While it is true that I spend most of my time writing about how important it is to begin (and then continue) musical instrument instruction in school from a young age, it is also true that children can still experience the incredible benefits of music education at any time during their K-12 school years. As of today, school systems do not have enough structures in place to accommodate students who wish to begin instrumental music instruction when they are in upper grades.
Whether a child wants to begin playing an instrument in high school from scratch, or they played at a young age and quit but want to get back into it, it’s possible as long as the school schedule and culture allow for it.
Students should not feel as if they need to get private lessons in order to experience instrumental music in school if they did not start an instrument at a young age. Not only should students feel comfortable with starting an instrument in their later K-12 years, schools would be wise to create opportunities for this to happen. Too many school music programs are “runaway trains” by high school, meaning that there are a set number of ensembles filled with students who are playing at an advanced level with little capacity to accommodate beginners. More beginner ensembles, classes, or independent study opportunities in middle school or high school is one solution that can allow for new students to successfully enter these programs.
In New York City schools, most band and orchestra programs begin in 9th grade due to the “de-zoned” nature of the city. Most students have never played an instrument by high school age, yet there are some who have depending on the middle school they attended. It is very possible for students to start an instrument in high school and become proficient enough to audition for music education or performance-based colleges — but that’s barely the point. All students are capable of reaping the wonderful benefits music education has to offer, even if they begin at a later age. Therefore, it’s crucial that all schools offer students the chance to explore instrumental music at any age in a healthy, nurturing environment.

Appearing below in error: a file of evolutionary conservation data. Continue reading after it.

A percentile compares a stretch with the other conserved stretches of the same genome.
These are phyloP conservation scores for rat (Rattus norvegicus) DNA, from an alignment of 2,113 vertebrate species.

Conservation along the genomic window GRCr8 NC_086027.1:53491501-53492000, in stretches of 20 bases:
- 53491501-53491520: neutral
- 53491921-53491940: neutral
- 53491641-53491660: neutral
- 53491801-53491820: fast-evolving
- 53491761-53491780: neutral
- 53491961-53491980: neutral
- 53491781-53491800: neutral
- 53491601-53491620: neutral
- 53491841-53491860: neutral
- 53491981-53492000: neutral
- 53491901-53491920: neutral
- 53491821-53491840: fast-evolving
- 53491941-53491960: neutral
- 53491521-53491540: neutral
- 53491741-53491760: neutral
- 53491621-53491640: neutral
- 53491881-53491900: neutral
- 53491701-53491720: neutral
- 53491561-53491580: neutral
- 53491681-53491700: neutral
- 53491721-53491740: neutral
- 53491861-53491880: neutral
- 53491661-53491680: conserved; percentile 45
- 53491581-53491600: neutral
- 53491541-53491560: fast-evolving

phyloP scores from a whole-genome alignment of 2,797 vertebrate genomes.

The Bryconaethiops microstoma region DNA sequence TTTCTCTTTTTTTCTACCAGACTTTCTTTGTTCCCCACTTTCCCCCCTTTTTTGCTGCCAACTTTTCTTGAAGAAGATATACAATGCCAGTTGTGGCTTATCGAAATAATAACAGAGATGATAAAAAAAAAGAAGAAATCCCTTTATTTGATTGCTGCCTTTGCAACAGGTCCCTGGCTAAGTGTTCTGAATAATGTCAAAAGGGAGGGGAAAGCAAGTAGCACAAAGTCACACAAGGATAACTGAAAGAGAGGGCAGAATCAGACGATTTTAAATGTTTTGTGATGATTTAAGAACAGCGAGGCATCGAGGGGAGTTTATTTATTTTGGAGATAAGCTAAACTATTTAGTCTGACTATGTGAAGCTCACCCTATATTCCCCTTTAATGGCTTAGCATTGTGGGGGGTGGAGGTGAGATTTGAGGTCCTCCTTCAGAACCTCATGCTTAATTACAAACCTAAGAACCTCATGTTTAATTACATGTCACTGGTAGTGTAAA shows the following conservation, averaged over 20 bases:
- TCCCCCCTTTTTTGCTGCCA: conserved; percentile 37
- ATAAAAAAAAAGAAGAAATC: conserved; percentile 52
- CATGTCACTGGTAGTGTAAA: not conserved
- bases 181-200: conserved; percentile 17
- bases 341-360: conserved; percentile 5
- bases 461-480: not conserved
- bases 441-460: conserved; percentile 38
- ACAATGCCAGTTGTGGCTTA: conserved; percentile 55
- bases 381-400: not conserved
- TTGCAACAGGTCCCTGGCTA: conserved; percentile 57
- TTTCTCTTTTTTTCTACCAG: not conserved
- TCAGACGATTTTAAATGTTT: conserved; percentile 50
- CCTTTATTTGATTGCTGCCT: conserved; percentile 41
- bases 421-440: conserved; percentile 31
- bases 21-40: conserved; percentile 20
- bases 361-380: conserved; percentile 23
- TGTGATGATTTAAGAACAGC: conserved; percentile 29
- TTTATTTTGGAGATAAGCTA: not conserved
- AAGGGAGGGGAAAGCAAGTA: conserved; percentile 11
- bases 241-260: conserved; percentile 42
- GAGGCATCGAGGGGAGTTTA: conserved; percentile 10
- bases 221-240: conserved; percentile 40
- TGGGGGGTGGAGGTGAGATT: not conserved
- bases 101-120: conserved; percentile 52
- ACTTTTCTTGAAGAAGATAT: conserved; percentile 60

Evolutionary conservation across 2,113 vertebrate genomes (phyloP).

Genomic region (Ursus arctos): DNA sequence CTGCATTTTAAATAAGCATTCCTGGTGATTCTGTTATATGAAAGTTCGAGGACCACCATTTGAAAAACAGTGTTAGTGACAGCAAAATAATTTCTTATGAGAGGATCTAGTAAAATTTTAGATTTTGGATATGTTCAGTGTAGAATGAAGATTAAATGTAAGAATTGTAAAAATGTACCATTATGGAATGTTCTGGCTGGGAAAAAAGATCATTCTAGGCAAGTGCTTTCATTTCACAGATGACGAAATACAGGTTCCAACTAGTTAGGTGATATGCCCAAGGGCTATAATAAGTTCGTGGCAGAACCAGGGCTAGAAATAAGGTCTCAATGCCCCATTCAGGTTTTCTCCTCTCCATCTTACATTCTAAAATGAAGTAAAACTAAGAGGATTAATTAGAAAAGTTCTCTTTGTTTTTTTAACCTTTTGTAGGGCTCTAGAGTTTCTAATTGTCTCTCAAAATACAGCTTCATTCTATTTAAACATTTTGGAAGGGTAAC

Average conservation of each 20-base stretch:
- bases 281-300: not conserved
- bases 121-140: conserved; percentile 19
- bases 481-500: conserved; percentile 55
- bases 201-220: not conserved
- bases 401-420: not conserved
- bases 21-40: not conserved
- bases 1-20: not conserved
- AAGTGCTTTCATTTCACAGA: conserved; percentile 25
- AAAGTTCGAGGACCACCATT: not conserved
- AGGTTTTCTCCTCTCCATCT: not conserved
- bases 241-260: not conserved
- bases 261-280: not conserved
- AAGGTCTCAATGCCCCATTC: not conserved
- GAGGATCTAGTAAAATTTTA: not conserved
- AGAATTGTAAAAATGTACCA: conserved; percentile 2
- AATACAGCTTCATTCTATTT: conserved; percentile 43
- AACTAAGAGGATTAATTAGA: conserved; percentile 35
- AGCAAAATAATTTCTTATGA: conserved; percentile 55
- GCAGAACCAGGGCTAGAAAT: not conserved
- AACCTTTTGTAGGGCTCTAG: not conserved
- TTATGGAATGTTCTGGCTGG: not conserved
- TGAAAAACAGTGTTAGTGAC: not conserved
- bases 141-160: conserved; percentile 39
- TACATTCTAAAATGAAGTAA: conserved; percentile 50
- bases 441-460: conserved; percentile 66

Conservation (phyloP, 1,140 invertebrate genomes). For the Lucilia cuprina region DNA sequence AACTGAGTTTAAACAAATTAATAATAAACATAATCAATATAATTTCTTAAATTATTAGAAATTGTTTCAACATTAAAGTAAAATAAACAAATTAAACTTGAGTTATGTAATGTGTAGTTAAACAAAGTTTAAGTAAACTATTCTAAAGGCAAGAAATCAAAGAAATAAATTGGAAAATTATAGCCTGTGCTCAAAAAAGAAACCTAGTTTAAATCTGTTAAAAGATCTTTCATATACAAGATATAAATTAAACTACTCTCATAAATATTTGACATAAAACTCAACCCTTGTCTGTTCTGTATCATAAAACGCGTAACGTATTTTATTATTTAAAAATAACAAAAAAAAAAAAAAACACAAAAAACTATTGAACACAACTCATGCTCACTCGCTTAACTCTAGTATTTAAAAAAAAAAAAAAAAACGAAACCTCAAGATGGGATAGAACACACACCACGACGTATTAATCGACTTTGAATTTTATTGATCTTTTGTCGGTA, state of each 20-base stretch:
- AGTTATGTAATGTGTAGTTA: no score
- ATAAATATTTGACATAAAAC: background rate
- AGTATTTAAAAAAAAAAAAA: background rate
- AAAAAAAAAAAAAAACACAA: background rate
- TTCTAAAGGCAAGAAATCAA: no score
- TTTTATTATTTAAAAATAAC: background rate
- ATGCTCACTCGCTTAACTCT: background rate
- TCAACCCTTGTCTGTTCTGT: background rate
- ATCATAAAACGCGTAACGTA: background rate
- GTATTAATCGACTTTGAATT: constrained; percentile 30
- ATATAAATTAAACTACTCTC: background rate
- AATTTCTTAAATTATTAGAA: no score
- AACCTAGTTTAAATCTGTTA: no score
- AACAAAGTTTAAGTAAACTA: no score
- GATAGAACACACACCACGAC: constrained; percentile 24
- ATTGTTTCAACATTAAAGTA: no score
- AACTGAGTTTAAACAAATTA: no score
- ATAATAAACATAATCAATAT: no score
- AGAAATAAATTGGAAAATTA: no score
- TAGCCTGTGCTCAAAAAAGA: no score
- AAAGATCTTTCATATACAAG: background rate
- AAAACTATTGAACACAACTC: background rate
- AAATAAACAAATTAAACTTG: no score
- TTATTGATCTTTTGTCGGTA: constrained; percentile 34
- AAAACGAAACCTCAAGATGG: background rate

Here are a few things parents and educators can do to ensure that students feel comfortable beginning music instruction at any age in school:
Teachers and parents should instill a “growth mindset” in students. Too often, parents and students believe that if they did not start an instrument “on time” that it is too late to begin. The student also may not have begun at a younger age because they a) didn’t have the opportunity or b) they though they were not “musically talented”. This is a perfect time to reinforce the concept that if students are motivated to persist at figuring things out, they will grow and become good musicians in a very short period of time; catching up — or even surpassing — the level of other students who have been playing for some time.
Schools should offer beginning instruction in every grade. Too many schools have programs that are built so that if students start past the first or second year of offered instruction (very often 4th -6th grades), they have “missed the boat” and can’t join the ensembles later. While many directors are very accommodating with students who want to start at different ages, there are a few problems: